On another occasion, I had a representative of Telus at my door. He was trying to sell me on their Optic TV thingie. Now I’m happy with my service from their chief competitor, Shaw. I was relatively polite with this fellow because he was actually generally polite himself. I was still annoyed that he was the door, of course. I let him tell me what he was about, and his spiel was mercifully short. I then said, “We are happy with Shaw.” That should have been a clue that I was not interesting in his goods, but I can see how that signal would not be as clear as I hoped. He did demonstrate that he knew his product. However, after a couple more exchanges, I did state clearly that we would not consider switching. Period. At this point, he commited the sin of arguing and was very reluctant to leave. I suspect he had been getting very little traction along the way in the neighbourhood and was probably well under his quota, but still, strenuous arguing in the face of “we’re not going to switch” was nothing more than a waste of his time. I stayed with the argument specifically to see how far he would go and to waste his time.
One other instance I recall was when my local MLA was seeking re-election. Now I absolutely despise most politicians. (There are a few exceptions. Hello Mr. Nenshi and Mr. Stevenson.) However, I try not to let that cloud my judgement when meeting one for the first time. I had no particular reason to dislike this particular politician so when she knocked on my door, I talked to her. Unsurprisingly, she was peddling the party line which was a load of so much excrement. It went something like “We eliminated the budget deficit. Our budget is balanced. There’s an operational surplus.” When you actually looked at the numbers, however, you find that, sure, the operational budget had a surplus. But when you added in the capital budget (“capital” is one time items like building a bridge, “operational” is ongoing expenses like maintaining a bridge), there was a billion plus dollar deficit. By definition, that is not balanced. I called her on it. She insisted that it was balanced. I grilled her hard on that one and she never did come up with a satisfactory explanation, or even admit that, yes, there really is a deficit. There were a few other points in the disucssion that I don’t recall now because they were not so much controversial. I did make a point of voting in that election so I could vote for someone else so at least part of her goal was achieved: getting people out to vote.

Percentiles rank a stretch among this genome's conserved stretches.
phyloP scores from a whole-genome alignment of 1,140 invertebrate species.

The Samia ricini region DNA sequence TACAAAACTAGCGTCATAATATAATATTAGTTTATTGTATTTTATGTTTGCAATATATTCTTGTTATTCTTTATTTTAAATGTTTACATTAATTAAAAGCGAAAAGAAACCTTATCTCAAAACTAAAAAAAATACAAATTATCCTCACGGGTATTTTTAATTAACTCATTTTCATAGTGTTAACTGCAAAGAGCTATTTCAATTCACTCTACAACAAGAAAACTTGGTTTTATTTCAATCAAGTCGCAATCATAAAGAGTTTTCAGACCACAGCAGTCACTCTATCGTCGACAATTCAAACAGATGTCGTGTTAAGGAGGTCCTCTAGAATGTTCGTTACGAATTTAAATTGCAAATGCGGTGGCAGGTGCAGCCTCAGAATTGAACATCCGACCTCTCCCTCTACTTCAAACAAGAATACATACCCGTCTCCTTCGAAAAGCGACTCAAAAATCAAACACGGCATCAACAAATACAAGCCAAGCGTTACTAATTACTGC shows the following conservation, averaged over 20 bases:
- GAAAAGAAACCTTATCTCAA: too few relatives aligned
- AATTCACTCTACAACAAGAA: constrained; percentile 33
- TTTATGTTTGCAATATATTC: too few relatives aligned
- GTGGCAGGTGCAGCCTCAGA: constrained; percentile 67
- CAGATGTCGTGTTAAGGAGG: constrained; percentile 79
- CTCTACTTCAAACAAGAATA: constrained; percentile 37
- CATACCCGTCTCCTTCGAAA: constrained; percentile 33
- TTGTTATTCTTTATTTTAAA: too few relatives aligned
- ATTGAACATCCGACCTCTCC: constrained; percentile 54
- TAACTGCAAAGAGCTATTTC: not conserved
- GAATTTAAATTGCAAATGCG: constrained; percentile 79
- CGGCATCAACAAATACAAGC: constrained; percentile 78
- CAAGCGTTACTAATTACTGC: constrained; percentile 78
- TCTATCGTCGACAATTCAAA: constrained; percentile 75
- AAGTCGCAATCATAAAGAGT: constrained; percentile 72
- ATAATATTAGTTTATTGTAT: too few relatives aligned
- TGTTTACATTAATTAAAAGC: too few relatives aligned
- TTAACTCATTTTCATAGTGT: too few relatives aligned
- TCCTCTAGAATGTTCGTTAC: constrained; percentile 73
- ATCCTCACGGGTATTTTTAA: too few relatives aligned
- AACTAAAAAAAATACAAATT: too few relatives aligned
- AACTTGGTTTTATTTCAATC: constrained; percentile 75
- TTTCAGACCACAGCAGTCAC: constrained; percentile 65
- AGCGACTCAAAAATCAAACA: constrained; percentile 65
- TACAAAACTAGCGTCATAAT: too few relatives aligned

To be fair, I have had quite a few canvassers over the years that did not get my dander up. In all cases, they had a reason for going door to door. In one case, it was a petition to pave the alley. In aother, it was a “are you aware of this development application in the next block”. These are cases where there really isn’t a better option. Also, in these cases, the canvasser was polite, to the point, had their information together, and did not take up any more of my time than necessary for their purpose. In other words, they respected my time and my intelligence.
In general, there would be a lot less hate for door to door canvassing and peddling if those doing it recognized that interrupting people for their own purpose is generally rude and adjusted their behaviour accordingly. The number of canvassers and peddlers who seem to think that they are entitled to your time simply because they bothered to ring your doorbell and grace your step with their presence is depressing. Perhaps if they were the rare exception instead of endemic to the trade, there would be much less hate directed at the occupation in general.